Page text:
Kanye West – 808s and Heartbreak (Review)

So I am going to say what it seems a lot of people are scared of saying, I like the new Kanye album.  I will admit, I was scared to admit this at first as well.  I didn’t like any of the singles and anytime I listened to an aditional track, I just wasn’t feelin’ it.  After listening to it as a whole and genuinely giving it a shot, having it play in the background, I can safely say, it is a great album.  I don’t want to go as far to say it’s his best album, but it is his most mature album, even if the vocoder and voice effects make it feel like an immature production.   At times the production and beats start to feel a little stale but I attribute that to how much we associate Kanye with putting a twist on a classic sample. Hearing him primarily creating his own material is a different sound for him and I think a lot of us were giving him to much credit as a producer, when he really just heavily reconstructs someone elses work.  I’m not trying to take anything away from him he does what he does well.  Here is a total count of samples on each Kanye West album.  13 for College Dropout; 22 for Late Registration; 20 for Graduation; and only 2 samples and 1 recreation on 808’s.  Wikipedia is my source for that by the way.  But looking at that you can start to understand what this album is about.  Kanye is finally creating his own sound.

I guess this album is almost dividing listeners into two different groups.  This is where I go a little extra geeky and make a comic book referance.  in “Local” by Brian Wood a musician while having a phone interview says, “As artists, as any kind of creative person, you progress. You adapt. Your art grows up with you, and to me there’s nothing sadder than musicians who’re still cranking out the same stuff 20 years later.”  He later goes on to say, “You’re hanging on to a safe, proven sound for the sake of sales and your audience, right?  Or you don’t have anything else to say.  In which case, probably time to pack it in.”  This is more prevalent a statement than many made today about music.  In a day and age where the term sell out is thrown around more often than ever and it is becoming cool to like that unheard of band and uncool to like the once unknown and currently growing artist, an artist isn’t allowed to grow.  Artists will always be compared to their previous works, and that is okay, but an artists should be allowed to breath, and thier personall credibility shouldn’t hang in the balance when they decide to change thier sound.  An artist should evolve just like the listener should evolve, not necesarily in the same direction, but evolve none the less.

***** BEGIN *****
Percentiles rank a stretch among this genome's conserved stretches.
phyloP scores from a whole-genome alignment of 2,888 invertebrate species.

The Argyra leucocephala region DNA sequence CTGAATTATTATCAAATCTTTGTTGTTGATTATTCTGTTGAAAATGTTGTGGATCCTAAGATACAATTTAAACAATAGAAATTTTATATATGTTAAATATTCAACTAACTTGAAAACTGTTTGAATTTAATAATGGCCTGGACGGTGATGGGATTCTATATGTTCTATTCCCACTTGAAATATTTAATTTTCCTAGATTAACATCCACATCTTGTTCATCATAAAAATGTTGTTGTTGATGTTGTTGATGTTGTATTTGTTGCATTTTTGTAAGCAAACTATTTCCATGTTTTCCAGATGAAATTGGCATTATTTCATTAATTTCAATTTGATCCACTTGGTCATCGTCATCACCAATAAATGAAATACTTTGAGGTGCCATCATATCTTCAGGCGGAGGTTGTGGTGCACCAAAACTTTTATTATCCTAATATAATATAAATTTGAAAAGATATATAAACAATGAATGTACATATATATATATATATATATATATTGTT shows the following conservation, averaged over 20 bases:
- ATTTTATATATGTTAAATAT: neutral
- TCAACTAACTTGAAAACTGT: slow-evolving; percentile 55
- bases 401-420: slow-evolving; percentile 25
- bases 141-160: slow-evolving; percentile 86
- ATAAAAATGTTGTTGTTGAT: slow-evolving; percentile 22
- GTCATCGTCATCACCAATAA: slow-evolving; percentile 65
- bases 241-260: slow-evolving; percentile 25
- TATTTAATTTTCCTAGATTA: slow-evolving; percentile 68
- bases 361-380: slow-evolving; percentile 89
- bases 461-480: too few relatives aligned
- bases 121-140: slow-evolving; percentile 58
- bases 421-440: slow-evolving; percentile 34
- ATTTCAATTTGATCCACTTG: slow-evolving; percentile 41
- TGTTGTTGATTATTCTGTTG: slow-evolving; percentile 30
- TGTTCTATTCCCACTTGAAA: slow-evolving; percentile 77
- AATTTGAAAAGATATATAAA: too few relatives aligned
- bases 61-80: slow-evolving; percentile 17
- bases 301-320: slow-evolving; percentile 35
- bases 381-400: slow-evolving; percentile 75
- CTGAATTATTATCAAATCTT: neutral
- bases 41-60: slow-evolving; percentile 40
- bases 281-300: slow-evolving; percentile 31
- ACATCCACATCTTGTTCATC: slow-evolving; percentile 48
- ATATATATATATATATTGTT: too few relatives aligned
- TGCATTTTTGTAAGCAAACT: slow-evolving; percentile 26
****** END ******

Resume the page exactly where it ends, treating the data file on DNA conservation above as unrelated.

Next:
Kanye West evolved, don’t hate on his evolution.  Sure, maybe you don’t like his new sound, but he is still making music that some people are enjoying.  Yeah Kanye takes a shot at singing and he doesn’t have the greatest voice in the world, but niether does Mos Def or Pharrell but no one is hating on them.  For the record, Mos Def fell off, has a bigger ego than Kanye, and has shown far less to support the ego lately.  And Pharrell just sucks, everyone knows Chad Hugo is the genius behind The Neptunes.  When it comes down to it, 808’s is slow, mellow, contemplative, and methodical.  It is an album in a day and age where the album has died.  I didn’t give him enough credit to make something so cohesive and relevant.  He made something that I think can stand the test of time where a single will fade away and die.  Turn the shuffle off and listen.  Just let it happen and don’t think about it.  This music can and will take you over.

In my opinion and for my ears, this is Kanye West’s strongest outing.  His lyrics are deep and strying into a realm that hip-hop rarely does.  He has come a long way from rhyming “coupon” with grey poupon” and “opera” with…oh yeah “opera” on Common’s “Southside”.  Why can some shitty, wish I was a punk band like Fall Out Boy sing about pain and heartbreak, but Kanye can’t.  There is an epic amount of hate being thrown around with this album.  I will admit it, I voiced a negative opinion before I listened to all of it, and I am eating my words.  Brian Zitzelman, you proved me wrong and when it came to this, your taste showed me the light.  Thank you.  This may be in my Top 10 for the year, at least in a honerable mention.



~ by Dar Man Hat Tan on December 17, 2008.

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